For my running journey, the difficulty is having to train for a marathon in such a short amount of time, without much experience and having to overcome barriers of laziness and injuries to finally make it to the finish line. While not all heroes make it in the end, most do and when they finally defeat the villain in their story, their victory is celebrated as they walk home to family and friends who welcome them with open arms. A little fun fact about me; my running heroes are my parents, especially my dad who got me into running as a kid and one day, I vow to be able to run a marathon with him and maybe even do a triathlon with him. Even though I may not be doing the Liverpool Rock & Roll Marathon with him, I hope that even though he is halfway across the world, he can be assured that I will cross the line and tell him at the end of it that I have accomplished my goal.

Despite all the things that had happened to me in the past, they still shaped me to who I am today. As much as I want to forget some things that have happened, they will always be part of me and I will continue to hold onto them as I run for the finish line during the Anglesea Half and finally, at the Liverpool Rock & Roll marathon.

Just to end this blog, I’m going to leave a quote from one of my favourite anime, where the main character is born in a world where Heroes are a thing and people have superpowers. While he wasn’t born with any superpowers, through perseverance and hard work, he finally managed to achieve his dreams and is now on an amazing journey with his friends to become the top hero. This quote has inspired me for a long time and I hope it inspires those of you who read this blog too.

Wish me luck in the Anglesea Half-Marathon and until you hear from me again, have a good week.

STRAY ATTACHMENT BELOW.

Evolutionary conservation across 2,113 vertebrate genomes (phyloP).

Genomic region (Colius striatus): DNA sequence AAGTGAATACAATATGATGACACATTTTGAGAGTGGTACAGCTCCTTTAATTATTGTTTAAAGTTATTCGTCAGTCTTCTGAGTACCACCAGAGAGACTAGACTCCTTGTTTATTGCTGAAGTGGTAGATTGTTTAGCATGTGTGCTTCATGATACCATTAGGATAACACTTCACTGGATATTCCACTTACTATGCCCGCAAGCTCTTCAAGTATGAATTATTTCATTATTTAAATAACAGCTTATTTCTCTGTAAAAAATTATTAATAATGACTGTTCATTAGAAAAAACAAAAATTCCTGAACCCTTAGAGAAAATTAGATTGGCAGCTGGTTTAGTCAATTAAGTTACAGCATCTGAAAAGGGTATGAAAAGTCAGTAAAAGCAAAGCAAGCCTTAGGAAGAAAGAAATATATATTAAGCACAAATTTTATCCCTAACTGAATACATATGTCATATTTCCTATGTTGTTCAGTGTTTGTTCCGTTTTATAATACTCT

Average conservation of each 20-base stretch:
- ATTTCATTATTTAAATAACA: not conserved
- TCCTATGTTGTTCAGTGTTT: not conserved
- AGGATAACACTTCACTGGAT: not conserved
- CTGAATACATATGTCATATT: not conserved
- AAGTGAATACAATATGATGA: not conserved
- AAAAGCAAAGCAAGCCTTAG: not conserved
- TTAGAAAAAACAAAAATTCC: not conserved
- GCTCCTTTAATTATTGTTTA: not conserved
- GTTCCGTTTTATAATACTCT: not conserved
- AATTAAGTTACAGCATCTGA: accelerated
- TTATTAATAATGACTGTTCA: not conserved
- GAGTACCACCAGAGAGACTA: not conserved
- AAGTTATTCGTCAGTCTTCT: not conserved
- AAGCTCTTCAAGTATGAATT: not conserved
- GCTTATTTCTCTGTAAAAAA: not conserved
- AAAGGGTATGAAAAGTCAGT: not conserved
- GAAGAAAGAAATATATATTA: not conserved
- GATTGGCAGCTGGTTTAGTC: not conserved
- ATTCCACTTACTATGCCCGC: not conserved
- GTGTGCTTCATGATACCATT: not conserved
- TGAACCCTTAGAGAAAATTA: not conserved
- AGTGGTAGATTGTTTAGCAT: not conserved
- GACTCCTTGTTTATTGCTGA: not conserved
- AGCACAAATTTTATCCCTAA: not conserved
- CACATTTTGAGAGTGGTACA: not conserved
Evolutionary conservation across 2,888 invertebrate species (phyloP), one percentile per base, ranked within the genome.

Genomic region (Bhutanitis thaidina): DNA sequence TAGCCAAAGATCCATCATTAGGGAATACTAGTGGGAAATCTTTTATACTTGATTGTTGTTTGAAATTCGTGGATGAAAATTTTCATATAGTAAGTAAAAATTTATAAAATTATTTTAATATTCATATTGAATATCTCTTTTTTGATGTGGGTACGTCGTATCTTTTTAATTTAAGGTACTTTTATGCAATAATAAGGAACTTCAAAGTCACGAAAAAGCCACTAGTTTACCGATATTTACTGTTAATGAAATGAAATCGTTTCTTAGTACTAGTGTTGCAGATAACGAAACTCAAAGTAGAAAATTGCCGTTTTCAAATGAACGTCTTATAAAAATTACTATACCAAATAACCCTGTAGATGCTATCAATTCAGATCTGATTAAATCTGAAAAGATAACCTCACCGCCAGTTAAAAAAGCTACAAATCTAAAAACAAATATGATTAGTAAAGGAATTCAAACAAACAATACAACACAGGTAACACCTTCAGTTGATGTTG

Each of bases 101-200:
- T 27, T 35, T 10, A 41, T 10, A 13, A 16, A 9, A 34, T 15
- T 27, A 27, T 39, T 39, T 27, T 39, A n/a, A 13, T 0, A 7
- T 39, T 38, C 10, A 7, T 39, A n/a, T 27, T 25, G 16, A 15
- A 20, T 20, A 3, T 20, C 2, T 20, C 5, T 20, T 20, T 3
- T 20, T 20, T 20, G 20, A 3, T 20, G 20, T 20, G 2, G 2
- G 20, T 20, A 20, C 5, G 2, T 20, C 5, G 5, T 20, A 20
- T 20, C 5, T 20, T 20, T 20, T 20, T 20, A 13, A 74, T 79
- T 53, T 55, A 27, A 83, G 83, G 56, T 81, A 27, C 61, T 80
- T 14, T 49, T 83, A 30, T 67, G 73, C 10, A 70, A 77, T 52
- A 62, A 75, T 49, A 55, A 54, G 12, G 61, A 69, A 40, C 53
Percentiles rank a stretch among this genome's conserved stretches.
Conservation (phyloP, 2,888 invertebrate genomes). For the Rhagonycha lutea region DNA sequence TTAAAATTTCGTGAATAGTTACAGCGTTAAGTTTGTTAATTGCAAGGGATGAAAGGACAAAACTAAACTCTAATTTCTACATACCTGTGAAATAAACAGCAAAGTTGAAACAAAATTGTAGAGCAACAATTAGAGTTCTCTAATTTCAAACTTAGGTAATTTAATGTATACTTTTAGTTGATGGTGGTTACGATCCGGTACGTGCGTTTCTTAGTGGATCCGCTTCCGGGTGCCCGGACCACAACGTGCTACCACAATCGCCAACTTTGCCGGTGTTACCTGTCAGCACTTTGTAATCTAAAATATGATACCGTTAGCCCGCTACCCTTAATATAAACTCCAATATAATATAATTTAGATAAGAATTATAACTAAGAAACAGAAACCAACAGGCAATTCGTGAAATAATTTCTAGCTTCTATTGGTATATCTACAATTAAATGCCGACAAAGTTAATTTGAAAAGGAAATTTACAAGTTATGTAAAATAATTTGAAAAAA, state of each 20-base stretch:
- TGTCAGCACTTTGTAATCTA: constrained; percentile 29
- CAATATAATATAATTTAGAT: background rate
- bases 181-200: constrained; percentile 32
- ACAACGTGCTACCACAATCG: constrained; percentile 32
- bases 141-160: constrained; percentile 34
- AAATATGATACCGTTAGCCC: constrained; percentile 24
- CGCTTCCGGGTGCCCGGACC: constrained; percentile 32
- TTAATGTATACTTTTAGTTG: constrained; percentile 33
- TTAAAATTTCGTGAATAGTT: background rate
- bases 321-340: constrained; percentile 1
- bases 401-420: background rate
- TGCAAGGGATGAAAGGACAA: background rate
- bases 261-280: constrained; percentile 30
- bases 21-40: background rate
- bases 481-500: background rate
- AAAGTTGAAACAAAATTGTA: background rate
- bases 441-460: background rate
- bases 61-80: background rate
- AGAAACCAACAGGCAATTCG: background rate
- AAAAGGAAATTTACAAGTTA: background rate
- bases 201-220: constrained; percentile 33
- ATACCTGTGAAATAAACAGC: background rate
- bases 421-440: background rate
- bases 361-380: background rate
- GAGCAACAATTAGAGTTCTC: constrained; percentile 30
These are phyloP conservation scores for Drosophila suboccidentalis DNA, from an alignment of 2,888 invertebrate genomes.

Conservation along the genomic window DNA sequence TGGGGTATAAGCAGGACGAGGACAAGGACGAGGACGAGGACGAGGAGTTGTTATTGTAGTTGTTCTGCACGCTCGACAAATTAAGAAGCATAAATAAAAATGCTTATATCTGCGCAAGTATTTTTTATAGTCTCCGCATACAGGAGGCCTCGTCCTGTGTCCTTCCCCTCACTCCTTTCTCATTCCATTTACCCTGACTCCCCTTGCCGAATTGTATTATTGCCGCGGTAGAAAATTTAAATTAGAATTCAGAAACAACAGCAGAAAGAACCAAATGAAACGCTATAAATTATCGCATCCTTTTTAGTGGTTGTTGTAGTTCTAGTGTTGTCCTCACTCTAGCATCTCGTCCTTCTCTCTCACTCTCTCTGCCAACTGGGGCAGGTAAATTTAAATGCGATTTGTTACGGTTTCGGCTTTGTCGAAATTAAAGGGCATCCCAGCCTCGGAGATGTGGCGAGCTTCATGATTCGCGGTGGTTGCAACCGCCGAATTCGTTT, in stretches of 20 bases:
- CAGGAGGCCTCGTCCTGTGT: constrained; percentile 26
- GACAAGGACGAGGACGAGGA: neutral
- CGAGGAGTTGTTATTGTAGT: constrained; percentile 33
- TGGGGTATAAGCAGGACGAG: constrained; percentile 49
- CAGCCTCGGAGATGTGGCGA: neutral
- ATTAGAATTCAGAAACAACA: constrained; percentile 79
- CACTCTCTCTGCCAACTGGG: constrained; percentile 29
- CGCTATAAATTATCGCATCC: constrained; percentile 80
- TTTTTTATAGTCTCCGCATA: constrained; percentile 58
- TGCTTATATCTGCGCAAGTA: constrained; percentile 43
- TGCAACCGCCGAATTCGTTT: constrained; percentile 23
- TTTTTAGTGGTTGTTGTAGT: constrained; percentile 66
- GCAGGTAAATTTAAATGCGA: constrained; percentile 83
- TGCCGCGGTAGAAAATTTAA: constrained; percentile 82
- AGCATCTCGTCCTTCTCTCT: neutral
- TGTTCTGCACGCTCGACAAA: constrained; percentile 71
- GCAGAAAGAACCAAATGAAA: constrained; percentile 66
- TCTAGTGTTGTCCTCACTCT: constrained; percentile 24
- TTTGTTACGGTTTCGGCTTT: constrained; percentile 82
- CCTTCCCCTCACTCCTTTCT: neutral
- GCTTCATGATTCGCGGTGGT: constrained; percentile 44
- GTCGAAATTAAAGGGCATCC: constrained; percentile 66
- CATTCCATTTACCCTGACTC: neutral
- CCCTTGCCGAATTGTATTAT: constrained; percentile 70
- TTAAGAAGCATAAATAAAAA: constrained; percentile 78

References:

Deci, E. L., & Ryan, R. M. (2008). Self-determination theory: A macrotheory of human motivation, development, and health. Canadian psychology/Psychologie canadienne49(3), 182.

Gagné, M., & Deci, E. L. (2005). Self‐determination theory and work motivation. Journal of Organizational behavior26(4), 331-362.

https://www.runnersworld.com/gear/a20799208/should-you-listen-to-music-while-running/

Johnson, J. H., & Siegel, D. S. (1992). Effects of association and dissociation on effort perception. Journal of Sport Behavior15(2), 119.

Kinsella, E. L., Ritchie, T. D., & Igou, E. R. (2015). Lay perspectives on the social and psychological functions of heroes. Frontiers in psychology6, 130.

Lane, A. M., Davis, P. A., & Devonport, T. J. (2011). Effects of music interventions on emotional states and running performance. Journal of sports science & medicine10(2), 400.

Martin, A. J., & Debus, R. L. (1998). Self‐reports of mathematics self‐concept and educational outcomes: The roles of ego‐dimensions and self‐consciousness. British Journal of Educational Psychology68(4), 517-535.

Martin, A. J., & Marsh, H. W. (2003). Fear of failure: Friend or foe?. Australian Psychologist38(1), 31-38.

Masters, K. S., & Ogles, B. M. (1998). Associative and dissociative cognitive strategies in exercise and running: 20 years later, what do we know?. The Sport Psychologist12(3), 253-270.

Moore, D. A., & Healy, P. J. (2008). The trouble with overconfidence. Psychological review115(2), 502.

Tenenbaum, G., Lidor, R., Lavyan, N., Morrow, K., Tonnel, S., Gershgoren, A., … & Johnson, M. (2004). The effect of music type on running perseverance and coping with effort sensations. Psychology of sport and exercise5(2), 89-109.

Veen, S. V. (1994). The consumption of heroes and the hero hierarchy of effects. ACR North American Advances.

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Published by runningforlife4679

Just a girl who is going to run a marathon in May and needs a place to write her thoughts and feelings on the matter.